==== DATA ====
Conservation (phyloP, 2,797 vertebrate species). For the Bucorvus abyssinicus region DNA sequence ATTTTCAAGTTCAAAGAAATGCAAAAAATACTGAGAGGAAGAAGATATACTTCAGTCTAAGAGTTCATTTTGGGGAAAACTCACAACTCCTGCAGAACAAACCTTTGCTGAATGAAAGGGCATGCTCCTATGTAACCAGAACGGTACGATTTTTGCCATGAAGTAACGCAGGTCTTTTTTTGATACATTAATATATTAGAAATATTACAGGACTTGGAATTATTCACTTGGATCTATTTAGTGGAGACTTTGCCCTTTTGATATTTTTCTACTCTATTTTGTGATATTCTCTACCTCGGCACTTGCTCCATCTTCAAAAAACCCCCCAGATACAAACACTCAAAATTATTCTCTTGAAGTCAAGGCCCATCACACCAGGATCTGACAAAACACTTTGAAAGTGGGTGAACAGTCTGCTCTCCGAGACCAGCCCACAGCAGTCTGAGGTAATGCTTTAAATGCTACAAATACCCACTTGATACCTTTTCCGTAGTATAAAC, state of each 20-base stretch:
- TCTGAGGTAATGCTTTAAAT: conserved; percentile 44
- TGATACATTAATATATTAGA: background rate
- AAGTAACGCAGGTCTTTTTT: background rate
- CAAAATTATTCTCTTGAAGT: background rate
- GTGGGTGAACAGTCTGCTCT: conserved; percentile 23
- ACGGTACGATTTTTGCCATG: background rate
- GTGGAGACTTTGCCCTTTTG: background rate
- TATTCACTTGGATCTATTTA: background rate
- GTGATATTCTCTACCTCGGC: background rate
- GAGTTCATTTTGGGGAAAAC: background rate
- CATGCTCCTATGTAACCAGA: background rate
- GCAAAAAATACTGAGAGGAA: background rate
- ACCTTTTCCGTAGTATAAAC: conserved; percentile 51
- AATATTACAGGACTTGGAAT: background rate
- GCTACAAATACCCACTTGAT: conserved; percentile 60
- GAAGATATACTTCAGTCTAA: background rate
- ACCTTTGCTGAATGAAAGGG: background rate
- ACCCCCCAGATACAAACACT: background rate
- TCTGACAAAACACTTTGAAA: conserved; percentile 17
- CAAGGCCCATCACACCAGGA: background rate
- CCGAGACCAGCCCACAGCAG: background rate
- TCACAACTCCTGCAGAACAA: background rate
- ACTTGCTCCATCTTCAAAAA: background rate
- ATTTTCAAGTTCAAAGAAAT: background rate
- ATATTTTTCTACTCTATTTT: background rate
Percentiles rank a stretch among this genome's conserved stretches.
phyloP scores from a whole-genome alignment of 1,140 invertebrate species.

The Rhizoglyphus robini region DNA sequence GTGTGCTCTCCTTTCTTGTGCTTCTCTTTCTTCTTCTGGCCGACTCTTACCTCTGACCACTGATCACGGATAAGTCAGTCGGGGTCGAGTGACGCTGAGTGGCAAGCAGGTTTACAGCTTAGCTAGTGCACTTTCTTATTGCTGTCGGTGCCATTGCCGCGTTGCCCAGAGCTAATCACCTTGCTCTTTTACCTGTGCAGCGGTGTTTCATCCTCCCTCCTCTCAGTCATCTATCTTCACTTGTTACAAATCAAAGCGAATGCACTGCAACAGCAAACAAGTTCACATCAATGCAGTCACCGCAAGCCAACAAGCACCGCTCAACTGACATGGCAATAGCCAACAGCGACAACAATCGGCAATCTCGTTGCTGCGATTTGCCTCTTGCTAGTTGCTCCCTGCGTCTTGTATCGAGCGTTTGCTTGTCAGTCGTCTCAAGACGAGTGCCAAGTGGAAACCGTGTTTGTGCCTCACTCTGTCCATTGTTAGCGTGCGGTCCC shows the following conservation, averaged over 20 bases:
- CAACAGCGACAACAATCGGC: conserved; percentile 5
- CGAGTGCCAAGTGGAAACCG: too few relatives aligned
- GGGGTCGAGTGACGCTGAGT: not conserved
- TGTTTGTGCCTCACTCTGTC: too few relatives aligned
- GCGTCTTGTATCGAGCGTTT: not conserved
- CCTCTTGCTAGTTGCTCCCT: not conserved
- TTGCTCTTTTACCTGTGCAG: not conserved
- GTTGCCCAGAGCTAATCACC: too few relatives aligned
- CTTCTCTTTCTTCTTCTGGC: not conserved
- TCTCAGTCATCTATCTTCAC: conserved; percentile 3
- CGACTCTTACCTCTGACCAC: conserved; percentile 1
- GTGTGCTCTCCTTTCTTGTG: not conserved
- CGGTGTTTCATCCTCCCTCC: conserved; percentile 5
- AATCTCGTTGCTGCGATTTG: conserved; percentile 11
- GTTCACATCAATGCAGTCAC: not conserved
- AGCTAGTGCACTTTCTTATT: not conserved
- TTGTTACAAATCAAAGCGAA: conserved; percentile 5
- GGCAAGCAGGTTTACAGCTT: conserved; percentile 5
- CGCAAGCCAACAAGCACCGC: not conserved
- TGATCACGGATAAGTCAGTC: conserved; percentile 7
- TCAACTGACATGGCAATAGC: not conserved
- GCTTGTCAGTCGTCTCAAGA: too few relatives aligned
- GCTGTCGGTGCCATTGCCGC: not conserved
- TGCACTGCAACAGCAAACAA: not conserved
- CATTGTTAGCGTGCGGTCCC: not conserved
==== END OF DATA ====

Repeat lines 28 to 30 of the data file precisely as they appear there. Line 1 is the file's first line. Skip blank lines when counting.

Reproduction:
phyloP scores from a whole-genome alignment of 1,140 invertebrate species.

The Rhizoglyphus robini region DNA sequence GTGTGCTCTCCTTTCTTGTGCTTCTCTTTCTTCTTCTGGCCGACTCTTACCTCTGACCACTGATCACGGATAAGTCAGTCGGGGTCGAGTGACGCTGAGTGGCAAGCAGGTTTACAGCTTAGCTAGTGCACTTTCTTATTGCTGTCGGTGCCATTGCCGCGTTGCCCAGAGCTAATCACCTTGCTCTTTTACCTGTGCAGCGGTGTTTCATCCTCCCTCCTCTCAGTCATCTATCTTCACTTGTTACAAATCAAAGCGAATGCACTGCAACAGCAAACAAGTTCACATCAATGCAGTCACCGCAAGCCAACAAGCACCGCTCAACTGACATGGCAATAGCCAACAGCGACAACAATCGGCAATCTCGTTGCTGCGATTTGCCTCTTGCTAGTTGCTCCCTGCGTCTTGTATCGAGCGTTTGCTTGTCAGTCGTCTCAAGACGAGTGCCAAGTGGAAACCGTGTTTGTGCCTCACTCTGTCCATTGTTAGCGTGCGGTCCC shows the following conservation, averaged over 20 bases:
- CAACAGCGACAACAATCGGC: conserved; percentile 5